Denzel Washington reunites with his Training Day director, Antoine Fuqua, and returns to the screen as Robert McCall, The Equalizer (rated R), based on a television show from the 80s I’ve never seen. McCall works at Home Mart, a Home Depot/Lowe’s type store and tries to live a quiet, normal life. He’s a good employee and helpful. He helps his overweight coworker try to get in shape for the security guard exam. He has his routines. Every night he goes to the local diner, has some tea and enjoys a book. Here he meets Teri, a young call girl (Chloe Grace Moretz) who quickly ends up in the hospital after being beaten by a customer.
Soon, he’s face to face with the Russian mobsters who employ Teri, offering them money to buy her out. When they laugh in his face, McCall decides to return to a life he left behind and do what he does best. He takes all the bad guys in the room down in seconds. He even times himself. This ignites a spark in McCall and he ends up becoming a vigilante, taking down criminals in his city night after night. But the Russian mobsters he took down were employed by an even worse mobster. A man who decides McCall has to go.
Denzel Washington is perfect as Robert McCall. He has the charm and charisma for the opening act, playing the nice guy McCall but he also can bring the tough guy quality that’s needed for the rest of the film. He’s got superhuman like skills and no one seems to be a match for him. As the story unfolds and he finds himself getting deeper and deeper into mobster territory, he has no problem handling himself.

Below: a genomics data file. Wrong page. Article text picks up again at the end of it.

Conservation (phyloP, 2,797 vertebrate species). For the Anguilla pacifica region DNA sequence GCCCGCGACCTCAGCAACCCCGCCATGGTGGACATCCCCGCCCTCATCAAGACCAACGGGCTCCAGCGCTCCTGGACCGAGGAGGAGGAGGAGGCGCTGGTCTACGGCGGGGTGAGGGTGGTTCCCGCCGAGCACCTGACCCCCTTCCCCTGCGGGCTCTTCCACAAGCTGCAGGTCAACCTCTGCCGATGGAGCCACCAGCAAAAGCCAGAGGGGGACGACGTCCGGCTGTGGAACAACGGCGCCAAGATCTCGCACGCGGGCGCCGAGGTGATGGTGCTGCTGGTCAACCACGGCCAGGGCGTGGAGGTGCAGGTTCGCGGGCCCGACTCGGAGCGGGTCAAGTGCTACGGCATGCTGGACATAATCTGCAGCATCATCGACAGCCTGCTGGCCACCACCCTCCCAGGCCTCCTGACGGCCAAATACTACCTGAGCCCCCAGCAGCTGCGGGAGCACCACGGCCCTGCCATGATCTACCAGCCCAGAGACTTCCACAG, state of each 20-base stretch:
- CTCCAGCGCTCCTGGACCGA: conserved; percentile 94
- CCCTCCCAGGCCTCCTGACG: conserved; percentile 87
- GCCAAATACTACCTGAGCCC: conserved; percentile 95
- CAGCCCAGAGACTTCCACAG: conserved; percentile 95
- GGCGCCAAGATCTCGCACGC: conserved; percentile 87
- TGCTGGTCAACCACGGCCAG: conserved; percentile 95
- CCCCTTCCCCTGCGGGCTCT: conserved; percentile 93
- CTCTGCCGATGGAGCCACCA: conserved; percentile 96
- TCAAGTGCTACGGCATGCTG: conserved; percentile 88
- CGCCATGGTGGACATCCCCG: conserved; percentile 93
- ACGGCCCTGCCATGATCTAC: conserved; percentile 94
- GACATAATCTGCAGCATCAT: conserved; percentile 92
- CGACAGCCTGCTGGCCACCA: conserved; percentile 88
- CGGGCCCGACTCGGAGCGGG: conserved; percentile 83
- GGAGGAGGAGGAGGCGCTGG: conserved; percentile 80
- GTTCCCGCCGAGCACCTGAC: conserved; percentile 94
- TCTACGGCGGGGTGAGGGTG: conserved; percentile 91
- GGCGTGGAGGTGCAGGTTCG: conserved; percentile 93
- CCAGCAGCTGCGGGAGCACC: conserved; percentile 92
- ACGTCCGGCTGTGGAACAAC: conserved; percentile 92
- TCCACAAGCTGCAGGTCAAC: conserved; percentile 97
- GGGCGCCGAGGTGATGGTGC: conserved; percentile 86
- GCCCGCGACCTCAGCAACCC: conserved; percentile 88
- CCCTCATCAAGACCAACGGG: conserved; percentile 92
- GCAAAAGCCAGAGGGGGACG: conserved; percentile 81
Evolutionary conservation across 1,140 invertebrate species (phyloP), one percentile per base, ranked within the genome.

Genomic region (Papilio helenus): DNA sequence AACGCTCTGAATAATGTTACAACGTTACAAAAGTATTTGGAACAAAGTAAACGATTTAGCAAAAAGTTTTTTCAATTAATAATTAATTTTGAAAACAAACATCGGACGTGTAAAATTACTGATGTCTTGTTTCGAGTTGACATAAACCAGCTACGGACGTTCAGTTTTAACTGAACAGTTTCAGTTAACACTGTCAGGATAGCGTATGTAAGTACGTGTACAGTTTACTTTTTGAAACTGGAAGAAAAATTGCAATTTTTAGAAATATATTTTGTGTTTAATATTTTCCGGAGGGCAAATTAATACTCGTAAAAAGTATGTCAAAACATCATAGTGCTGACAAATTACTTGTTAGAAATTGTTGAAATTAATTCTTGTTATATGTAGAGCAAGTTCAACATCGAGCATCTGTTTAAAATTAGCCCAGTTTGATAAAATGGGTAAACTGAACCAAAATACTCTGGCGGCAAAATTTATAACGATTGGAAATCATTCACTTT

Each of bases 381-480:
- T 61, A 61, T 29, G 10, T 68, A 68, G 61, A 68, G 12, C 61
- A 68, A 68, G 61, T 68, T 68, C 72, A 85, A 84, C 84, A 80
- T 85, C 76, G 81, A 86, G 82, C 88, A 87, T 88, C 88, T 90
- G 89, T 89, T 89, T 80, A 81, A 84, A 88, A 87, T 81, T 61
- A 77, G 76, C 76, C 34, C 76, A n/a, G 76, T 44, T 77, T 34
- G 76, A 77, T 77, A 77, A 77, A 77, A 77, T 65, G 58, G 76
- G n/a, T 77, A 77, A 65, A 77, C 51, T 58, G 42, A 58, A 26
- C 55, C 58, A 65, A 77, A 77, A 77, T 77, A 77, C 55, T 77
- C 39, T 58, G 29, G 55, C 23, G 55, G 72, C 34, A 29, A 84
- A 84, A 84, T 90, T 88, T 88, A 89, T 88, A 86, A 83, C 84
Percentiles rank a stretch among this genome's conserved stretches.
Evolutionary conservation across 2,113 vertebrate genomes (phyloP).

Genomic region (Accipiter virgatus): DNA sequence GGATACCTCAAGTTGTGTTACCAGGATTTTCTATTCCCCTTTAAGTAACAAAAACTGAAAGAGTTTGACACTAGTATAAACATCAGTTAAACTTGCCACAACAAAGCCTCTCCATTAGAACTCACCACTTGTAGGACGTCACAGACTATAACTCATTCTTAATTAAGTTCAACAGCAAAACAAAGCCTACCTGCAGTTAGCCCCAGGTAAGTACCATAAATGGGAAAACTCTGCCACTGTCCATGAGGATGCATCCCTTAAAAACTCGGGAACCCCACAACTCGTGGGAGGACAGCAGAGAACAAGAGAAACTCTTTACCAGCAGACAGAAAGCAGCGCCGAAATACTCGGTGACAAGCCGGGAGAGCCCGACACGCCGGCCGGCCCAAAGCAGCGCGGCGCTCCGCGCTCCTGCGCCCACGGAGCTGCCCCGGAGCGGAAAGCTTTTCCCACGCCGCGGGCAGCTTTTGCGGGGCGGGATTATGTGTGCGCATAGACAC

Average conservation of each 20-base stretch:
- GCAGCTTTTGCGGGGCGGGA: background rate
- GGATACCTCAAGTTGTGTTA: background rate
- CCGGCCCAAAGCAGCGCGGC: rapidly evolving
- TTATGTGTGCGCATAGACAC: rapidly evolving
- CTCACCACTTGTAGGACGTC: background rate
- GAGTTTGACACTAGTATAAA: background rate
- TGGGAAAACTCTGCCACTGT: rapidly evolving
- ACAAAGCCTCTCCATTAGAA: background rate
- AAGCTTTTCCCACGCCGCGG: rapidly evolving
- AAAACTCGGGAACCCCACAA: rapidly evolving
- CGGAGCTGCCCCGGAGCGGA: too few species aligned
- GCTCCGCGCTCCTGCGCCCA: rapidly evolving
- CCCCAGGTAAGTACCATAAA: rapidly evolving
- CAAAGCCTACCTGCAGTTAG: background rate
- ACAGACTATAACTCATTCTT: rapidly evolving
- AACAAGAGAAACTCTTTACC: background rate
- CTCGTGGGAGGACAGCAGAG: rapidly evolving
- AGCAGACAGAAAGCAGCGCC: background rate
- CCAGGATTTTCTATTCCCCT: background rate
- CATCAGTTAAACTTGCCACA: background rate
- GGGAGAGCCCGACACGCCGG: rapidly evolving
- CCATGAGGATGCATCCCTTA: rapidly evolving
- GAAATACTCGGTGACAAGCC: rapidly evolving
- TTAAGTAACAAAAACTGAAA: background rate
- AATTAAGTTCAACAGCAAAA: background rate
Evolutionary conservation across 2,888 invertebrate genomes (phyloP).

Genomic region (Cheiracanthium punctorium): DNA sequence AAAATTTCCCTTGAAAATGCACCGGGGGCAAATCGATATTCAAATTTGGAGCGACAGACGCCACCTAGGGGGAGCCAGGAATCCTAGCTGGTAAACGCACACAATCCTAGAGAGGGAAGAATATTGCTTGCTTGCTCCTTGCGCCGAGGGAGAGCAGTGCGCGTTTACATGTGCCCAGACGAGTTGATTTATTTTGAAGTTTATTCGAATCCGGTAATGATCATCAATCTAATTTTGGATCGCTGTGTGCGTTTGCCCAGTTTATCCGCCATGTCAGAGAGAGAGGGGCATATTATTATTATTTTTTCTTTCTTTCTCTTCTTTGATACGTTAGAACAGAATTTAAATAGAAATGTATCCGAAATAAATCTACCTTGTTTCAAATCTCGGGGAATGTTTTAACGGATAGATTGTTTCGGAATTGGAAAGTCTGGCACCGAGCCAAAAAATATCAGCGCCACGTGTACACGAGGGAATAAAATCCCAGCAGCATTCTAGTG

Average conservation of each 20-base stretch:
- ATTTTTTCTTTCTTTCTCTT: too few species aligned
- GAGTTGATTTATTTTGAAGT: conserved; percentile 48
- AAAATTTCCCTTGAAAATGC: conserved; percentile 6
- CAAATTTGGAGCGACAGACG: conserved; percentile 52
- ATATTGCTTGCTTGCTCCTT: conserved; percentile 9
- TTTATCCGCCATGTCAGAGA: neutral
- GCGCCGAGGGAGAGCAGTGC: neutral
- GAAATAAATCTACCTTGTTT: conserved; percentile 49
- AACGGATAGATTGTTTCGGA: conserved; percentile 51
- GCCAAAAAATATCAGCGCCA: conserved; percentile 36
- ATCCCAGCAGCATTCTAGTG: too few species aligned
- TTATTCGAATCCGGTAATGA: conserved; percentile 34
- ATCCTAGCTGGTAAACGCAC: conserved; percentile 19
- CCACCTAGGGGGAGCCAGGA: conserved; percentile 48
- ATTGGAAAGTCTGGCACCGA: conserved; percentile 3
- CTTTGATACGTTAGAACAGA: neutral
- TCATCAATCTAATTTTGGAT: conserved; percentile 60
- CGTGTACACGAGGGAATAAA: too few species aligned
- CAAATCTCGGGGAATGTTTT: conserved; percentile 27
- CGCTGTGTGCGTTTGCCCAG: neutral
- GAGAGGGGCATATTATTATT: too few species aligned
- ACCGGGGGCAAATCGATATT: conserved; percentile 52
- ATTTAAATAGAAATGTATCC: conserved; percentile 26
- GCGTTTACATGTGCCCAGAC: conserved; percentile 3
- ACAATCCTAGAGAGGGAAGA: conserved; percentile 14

Marton Csokas plays the villain of the film, Teddy, a British right hand man to the top Russian mobster Pushkin. He’s menacing and equally as skilled as McCall. At first, I thought Csokas was going a bit over the top with his performance but by the end of the film, I was really enjoying it. He really is creepy and a formidable foe for Washington.
My favorite element to the film is the score by Cliff Martinez. With a bit of an electronic feel, the music is some of the best I’ve heard all year.
The weakest elements of the film can be overlooked. The movie was rather enjoyable and if it weren’t for these flaws would be among my favorite movies of the year. The first problem comes after McCall decides to start righting some wrongs. He finds himself in all the right places at all the right times. When a Home Mart cashier gets robbed, he’s right there. When his friend Ralphie’s Mom’s restaurant goes up in flames due to not paying some corrupt policemen, he’s all over it. It’s a superhero movie syndrome. We need to see the hero saving the day, but it starts to feel a bit too coincidental.
The other problem I have with the film is the ending which feels tacked on due to either a studio request or a poor test screening. It has the stench of “re-shoots” all over it. If it ended where I thought it was going to end (and probably originally ended), I would have loved it.
I give it a B+.